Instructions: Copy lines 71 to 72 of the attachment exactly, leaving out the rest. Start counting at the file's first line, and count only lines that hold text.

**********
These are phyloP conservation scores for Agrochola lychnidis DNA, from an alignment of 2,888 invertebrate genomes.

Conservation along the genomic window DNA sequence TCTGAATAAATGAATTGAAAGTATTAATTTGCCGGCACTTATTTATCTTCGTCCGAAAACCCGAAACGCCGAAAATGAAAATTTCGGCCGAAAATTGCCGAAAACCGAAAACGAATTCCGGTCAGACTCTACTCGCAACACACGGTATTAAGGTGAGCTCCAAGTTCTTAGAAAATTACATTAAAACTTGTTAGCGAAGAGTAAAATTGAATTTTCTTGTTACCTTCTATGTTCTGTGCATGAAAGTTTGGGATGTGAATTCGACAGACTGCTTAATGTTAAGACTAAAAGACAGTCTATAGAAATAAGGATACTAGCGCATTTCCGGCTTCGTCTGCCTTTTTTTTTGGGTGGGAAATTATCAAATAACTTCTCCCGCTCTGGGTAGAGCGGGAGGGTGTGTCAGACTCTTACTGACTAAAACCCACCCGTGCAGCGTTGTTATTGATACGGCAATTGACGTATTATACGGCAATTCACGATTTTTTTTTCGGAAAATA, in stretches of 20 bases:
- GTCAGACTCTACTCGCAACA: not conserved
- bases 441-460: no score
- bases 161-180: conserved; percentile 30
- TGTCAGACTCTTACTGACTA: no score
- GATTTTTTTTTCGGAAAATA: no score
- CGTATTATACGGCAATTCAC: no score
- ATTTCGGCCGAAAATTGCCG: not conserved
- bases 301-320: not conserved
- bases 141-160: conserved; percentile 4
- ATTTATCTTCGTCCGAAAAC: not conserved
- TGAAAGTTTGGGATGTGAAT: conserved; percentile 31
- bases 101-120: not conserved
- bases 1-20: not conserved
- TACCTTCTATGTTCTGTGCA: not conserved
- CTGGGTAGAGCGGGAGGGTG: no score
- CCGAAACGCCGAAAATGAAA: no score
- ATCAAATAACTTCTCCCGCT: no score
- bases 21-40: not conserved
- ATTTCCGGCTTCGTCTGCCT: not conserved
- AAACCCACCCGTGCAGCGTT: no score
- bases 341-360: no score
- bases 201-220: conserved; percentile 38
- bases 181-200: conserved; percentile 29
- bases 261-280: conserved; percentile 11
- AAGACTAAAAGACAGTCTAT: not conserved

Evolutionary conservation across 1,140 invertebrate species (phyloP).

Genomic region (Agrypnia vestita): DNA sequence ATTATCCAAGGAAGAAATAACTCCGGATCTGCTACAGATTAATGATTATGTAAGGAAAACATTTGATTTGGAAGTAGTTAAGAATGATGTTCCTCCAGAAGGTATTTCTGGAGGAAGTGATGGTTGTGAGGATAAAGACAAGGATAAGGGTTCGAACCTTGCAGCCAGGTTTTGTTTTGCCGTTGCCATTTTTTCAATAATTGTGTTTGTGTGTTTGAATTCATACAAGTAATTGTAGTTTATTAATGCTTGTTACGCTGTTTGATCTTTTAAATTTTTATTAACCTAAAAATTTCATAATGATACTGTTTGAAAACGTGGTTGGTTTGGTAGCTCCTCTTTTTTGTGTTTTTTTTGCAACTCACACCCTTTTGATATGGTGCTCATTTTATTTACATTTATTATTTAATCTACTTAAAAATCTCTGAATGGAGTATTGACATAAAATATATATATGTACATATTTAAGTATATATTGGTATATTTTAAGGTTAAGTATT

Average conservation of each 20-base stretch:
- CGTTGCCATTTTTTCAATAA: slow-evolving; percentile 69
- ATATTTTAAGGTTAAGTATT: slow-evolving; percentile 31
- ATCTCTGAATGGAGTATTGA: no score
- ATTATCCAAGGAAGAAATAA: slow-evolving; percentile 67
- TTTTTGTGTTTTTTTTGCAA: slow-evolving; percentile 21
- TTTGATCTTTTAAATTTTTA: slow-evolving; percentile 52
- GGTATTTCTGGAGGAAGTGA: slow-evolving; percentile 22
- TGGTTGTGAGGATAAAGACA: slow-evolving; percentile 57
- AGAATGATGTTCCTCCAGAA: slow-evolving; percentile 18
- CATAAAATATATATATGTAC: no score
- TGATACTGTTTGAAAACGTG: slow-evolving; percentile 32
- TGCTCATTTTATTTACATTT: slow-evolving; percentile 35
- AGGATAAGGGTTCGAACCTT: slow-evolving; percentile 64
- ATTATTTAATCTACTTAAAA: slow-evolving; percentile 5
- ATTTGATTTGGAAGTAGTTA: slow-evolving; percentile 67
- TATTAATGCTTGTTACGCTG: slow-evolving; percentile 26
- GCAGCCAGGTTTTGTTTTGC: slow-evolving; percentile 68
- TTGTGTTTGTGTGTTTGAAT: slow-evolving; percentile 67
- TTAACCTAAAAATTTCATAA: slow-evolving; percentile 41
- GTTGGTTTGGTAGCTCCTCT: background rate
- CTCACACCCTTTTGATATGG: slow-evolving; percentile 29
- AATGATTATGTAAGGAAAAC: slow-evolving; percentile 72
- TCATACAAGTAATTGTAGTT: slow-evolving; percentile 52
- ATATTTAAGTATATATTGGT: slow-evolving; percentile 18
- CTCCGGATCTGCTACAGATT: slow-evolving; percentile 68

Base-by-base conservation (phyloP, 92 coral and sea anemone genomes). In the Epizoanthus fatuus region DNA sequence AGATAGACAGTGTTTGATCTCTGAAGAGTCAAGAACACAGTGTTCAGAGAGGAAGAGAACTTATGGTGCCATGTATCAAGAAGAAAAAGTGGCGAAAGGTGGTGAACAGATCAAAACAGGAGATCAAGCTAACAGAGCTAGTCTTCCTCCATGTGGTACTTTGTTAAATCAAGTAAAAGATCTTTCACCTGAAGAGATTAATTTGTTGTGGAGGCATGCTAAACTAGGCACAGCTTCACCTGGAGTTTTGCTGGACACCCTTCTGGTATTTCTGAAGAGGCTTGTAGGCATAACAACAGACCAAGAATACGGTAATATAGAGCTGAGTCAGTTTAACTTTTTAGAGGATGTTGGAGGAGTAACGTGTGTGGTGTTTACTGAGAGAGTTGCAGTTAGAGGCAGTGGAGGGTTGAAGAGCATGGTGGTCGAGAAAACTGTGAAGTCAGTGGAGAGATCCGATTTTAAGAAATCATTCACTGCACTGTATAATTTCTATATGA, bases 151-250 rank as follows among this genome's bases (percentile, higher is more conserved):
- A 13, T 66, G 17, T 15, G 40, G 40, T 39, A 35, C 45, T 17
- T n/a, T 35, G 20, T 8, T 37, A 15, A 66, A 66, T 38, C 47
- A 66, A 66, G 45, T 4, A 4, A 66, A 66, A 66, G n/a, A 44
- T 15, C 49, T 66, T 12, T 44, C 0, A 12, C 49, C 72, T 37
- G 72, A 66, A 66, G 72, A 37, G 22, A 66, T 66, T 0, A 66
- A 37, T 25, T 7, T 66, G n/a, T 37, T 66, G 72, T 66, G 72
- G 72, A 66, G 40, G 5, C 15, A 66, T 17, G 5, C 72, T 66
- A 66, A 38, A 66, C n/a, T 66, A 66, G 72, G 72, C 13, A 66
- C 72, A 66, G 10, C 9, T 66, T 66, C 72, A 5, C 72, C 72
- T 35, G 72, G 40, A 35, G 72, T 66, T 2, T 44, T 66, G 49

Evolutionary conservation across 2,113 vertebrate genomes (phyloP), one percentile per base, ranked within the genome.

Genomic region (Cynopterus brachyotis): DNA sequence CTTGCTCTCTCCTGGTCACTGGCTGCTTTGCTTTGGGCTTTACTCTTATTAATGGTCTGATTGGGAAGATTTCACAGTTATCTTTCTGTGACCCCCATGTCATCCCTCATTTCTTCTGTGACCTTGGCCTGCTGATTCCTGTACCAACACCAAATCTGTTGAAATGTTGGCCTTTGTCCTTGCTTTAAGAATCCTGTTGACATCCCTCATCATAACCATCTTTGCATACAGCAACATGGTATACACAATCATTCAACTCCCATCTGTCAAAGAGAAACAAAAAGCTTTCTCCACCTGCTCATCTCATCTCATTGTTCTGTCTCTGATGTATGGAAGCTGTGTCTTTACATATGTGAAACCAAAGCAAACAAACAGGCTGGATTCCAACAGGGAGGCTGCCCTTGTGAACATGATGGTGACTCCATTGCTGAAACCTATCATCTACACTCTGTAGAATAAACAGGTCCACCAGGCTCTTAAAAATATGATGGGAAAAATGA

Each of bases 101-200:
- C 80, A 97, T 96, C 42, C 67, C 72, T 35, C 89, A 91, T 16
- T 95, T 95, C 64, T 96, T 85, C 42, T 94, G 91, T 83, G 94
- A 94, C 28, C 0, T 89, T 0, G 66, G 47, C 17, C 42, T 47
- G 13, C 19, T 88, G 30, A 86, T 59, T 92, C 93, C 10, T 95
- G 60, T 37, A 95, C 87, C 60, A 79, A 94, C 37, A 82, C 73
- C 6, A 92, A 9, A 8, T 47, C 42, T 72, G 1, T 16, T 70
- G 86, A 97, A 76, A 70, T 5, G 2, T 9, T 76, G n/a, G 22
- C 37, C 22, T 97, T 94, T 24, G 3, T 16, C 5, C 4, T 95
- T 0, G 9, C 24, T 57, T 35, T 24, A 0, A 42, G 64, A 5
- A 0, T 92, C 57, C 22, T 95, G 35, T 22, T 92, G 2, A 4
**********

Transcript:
- T 95, T 95, C 64, T 96, T 85, C 42, T 94, G 91, T 83, G 94
- A 94, C 28, C 0, T 89, T 0, G 66, G 47, C 17, C 42, T 47